Although outside its boundaries and basically its mission, the has partnered with Georgia Tech to help fund a research system that plans to recycle 1,000 pounds of food waste per day from the local community and provide fresh fish and vegetables as an end result.
Known as "Aquaponics," it is a sustainable food production system that combines a traditional aquaculture with hydroponics in a symbiotic environment. This involves raising aquatic animals such as fish, in tanks with plants cultivated to grow in water.
The Coalition’s participation will be to fund the student fee for adding a large thermal mass inside the greenhouse to regulate the temperature during both summer and winter.
The facility, ArkFab, is being built on the four-acre wheat Street Gardens, next to the Martin Luther King Center, by three Georgia Tech student groups: Engineering Students without Borders, Engineering Students for a Sustainable World, and the Alpha Phi Omega service fraternity. To create “rammed-earth tire walls for insulation, they will pull discarded tires from Buckhead creeks and transport them to the ArkFab site, for which the Coalition has pledged $2,500.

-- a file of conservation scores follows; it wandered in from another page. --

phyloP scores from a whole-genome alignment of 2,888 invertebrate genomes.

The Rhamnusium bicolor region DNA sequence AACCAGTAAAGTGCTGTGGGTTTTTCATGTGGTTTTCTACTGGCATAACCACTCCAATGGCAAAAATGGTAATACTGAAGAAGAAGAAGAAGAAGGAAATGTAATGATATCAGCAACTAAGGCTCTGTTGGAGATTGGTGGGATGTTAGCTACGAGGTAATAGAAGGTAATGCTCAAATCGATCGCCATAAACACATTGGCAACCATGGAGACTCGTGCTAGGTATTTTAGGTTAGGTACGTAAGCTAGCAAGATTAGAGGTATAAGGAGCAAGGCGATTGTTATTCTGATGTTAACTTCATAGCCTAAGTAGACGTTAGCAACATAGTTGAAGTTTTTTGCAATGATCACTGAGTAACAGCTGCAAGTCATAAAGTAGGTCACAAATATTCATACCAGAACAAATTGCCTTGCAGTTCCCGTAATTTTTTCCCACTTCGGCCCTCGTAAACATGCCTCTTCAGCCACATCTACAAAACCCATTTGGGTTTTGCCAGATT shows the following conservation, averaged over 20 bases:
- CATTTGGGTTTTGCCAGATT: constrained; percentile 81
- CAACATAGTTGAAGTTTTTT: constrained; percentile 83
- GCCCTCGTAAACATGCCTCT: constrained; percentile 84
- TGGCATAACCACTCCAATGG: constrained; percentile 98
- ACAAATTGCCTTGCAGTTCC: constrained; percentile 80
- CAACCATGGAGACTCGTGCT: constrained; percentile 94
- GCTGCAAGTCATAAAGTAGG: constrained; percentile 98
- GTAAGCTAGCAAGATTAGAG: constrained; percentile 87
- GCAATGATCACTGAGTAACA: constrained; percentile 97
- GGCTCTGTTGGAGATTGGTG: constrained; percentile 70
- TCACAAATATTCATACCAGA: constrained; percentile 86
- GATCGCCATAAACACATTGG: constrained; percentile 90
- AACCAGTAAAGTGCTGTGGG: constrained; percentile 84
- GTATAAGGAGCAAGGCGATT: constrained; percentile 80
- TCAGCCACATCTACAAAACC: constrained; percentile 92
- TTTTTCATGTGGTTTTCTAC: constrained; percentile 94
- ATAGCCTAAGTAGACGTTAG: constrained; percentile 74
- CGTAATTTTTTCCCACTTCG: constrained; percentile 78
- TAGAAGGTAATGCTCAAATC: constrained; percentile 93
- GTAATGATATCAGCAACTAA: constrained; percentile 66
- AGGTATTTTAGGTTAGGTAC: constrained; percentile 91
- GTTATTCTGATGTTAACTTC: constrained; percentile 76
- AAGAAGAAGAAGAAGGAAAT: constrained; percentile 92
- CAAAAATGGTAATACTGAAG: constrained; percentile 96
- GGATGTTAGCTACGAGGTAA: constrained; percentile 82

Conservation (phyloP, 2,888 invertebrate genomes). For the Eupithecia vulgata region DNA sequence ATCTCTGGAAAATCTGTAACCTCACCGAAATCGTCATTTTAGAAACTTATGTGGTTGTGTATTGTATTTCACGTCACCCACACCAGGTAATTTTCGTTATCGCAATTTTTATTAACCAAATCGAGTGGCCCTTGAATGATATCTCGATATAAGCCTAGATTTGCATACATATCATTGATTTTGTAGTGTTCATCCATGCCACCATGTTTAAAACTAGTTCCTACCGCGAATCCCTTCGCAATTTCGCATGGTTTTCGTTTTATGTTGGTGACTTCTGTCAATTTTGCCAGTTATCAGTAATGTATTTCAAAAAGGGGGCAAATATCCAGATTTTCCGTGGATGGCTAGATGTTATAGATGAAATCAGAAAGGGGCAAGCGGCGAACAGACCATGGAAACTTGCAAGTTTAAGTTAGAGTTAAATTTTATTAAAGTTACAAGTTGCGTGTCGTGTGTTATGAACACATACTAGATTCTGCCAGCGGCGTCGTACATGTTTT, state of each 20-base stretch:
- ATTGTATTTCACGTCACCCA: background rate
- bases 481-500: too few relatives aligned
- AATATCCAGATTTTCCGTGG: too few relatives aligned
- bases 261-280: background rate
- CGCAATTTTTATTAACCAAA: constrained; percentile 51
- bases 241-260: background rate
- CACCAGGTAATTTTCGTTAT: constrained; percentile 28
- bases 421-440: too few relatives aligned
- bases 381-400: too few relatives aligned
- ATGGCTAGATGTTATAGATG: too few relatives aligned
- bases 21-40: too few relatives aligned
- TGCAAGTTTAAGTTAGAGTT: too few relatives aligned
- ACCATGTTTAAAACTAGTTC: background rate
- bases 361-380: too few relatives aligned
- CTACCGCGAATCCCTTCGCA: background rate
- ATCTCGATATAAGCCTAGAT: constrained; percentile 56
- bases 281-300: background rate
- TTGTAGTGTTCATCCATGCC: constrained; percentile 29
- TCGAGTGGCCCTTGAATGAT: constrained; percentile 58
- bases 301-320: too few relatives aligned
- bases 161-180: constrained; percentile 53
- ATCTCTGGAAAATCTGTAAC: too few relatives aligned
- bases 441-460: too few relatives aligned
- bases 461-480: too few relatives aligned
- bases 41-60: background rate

Major funding for ArkFab is from a $50,000 Ford Motor Company grant. This was in response to Tech’s initiative to transform the present Wheat Street Gardens into the first urban farm in the nation to be a net renewable energy producer. It expects to provide 500-pounds per month of fresh fish and vegetables for the inner city.
This venture is under the auspices of Dr. Steven W. Van Ginkel, Research Engineer II Daniel Lab. He estimates they will need 500 tires for the thermal mass walls, which it is believed can be obtained primarily from Peachtree Creek and Nancy Creek, according to Coalition president Sam Massell. He adds, “Cleaning up our creek beds is certainly within our mission to nurture the quality of life” of this community.